7. It is apposite in this context to refer to the precedents pointed out by the learned Amicus Curiae and the learned counsel for the petitioners, in particular, ICICI Bank Ltd. v. Prakash Kaur and Others [(2007) 2 SCC 711], CharanjitSingh Chadha and Others v. Sudhir Mehra [(2001) 7 SCC 417],  Orix Finance (India) Ltd. v. Shri Jagmander Singh [2006 (1) KLT 814 (SC)], ShibiFrancies v. State of Kerala [2007 (3) KLT 923], Sabuv. Assistant Commissioner, Cantonment Police Station [2008 (3) KHC 849 (DB)], BharathMetha v. State [(2008) 5 SCC 752], Hindustan Petroleum Corporation Ltd. v. Pinkcity Midway Petroleums [(2003) 6 SCC 503] andKotak Mahindra Primus Ltd. v. S. Laxmana Rao [2005 (1) Arb.LR 63 (AP)]. It emerges therefrom that disputes between the parties in relation to their rights, obligations and liabilities under a contract between them could be a matter for arbitration in cases where there is an arbitration agreement. Even in relation to hire purchase transaction, the arbitrability of such issues is the norm and not otherwise. However, any exercise of the lender under the cover of the express or implied authority, in a hire purchase or similar transaction to re-possess the subject matter of the hire purchase agreement, cannot be carried out in such a manner as would defeat the laws. In this view of the matter, the principle of law stated in TML is not open to any criticism on such issues.

8. Now, the plea of the petitioners that Section 9 of the A and C Act creates an implied bar needs to be considered. That provision empowers the court to grant interim measures and provides remedy to the party to apply for interim measures before or during arbitral proceedings or at any time after the making of the arbitral award, but before it is enforced by the proceeding of execution and enforcement enjoined by Section 36 of the Act. An examination of the nature of interim measures that may be sought for in terms of Section 9 would clearly show that they are only those which are referable to the matters which can be the subject of an arbitration agreement and therefore, arbitration proceedings and matters incidental thereto. This power of court to issue interim measures is with the court as defined in Section 2(e) of the A and C Act. A party to an arbitration agreement, who complains of unlawful acts under the cover of the agreement between the parties, cannot be compelled to seek interim measures under Section 9 of the A and C Act. Similarly, when the arbitration agreement itself is impeached with reference to grounds of public policy, the matter cannot be brought for interim measures under Section 9 of the A and C Act. As a necessary corollary, it has to be held that Section 9 of the A and C Act does not expressly or impliedly bar any action on a plea as to the sustainability of the agreement between the parties on a ground referable to public policy or otherwise and also regarding any act or omission not referable to the terms of the agreement between the parties and the rights and obligations of the parties amounting therefrom. This is what emerges contrasting Section 9 of the A and C Act and Section 9 of the Code of Civil Procedure.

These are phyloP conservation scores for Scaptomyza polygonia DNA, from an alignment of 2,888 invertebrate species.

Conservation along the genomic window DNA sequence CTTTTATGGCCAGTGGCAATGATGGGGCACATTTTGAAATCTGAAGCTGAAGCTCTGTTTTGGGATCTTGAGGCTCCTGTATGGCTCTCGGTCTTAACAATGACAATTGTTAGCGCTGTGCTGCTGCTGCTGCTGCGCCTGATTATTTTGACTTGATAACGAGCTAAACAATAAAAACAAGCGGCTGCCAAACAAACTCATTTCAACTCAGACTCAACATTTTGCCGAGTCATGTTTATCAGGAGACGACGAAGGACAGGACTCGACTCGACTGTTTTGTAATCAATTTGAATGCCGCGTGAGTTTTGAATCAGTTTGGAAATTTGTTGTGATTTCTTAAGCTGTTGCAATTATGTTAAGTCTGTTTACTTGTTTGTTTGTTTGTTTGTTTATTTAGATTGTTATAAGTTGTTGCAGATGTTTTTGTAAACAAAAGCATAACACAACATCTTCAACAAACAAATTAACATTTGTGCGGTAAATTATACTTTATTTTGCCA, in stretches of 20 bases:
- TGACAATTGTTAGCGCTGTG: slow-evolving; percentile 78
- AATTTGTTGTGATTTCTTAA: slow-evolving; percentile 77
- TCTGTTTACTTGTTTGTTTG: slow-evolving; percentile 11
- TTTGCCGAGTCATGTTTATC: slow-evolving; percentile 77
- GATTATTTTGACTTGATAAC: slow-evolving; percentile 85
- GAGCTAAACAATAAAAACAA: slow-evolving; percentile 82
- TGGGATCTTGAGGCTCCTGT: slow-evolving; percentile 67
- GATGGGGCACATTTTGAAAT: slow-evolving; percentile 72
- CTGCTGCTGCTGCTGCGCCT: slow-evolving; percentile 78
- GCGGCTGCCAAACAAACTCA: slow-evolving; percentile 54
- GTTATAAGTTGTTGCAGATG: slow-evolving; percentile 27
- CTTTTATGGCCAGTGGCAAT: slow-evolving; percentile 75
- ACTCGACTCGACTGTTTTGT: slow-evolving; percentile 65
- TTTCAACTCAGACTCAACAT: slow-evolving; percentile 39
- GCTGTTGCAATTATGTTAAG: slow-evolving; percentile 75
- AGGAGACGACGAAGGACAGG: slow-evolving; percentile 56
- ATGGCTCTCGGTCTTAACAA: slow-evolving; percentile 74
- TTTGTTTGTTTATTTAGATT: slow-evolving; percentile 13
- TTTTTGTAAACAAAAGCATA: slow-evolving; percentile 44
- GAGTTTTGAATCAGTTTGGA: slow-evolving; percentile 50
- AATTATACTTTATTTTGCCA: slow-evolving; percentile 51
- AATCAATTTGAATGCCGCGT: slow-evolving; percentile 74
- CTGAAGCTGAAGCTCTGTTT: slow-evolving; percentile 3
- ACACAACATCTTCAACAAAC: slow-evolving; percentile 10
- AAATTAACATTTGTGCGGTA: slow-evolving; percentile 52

9. The reference is answered as above.

Resultantly, the orders impugned in these revisions do not merit interference in revision under Section 115 CPC. We, however, clarify that the contents of the impugned orders to the extent it expresses anything on the rival contentions before the court below on facts, would not be treated as final, at the trial and disposal of the main matter. We may note that in C.R.P. No.325 of 2010, the plaintiff has the further contention that the agreement containing the arbitration clause is not genuine. That is a matter for adjudication at trial. We leave open that issue also. These revisions are hence dismissed, subject to the above.


Save Judgments// Add Notes // Store Search Result sets // Organizer Client Files //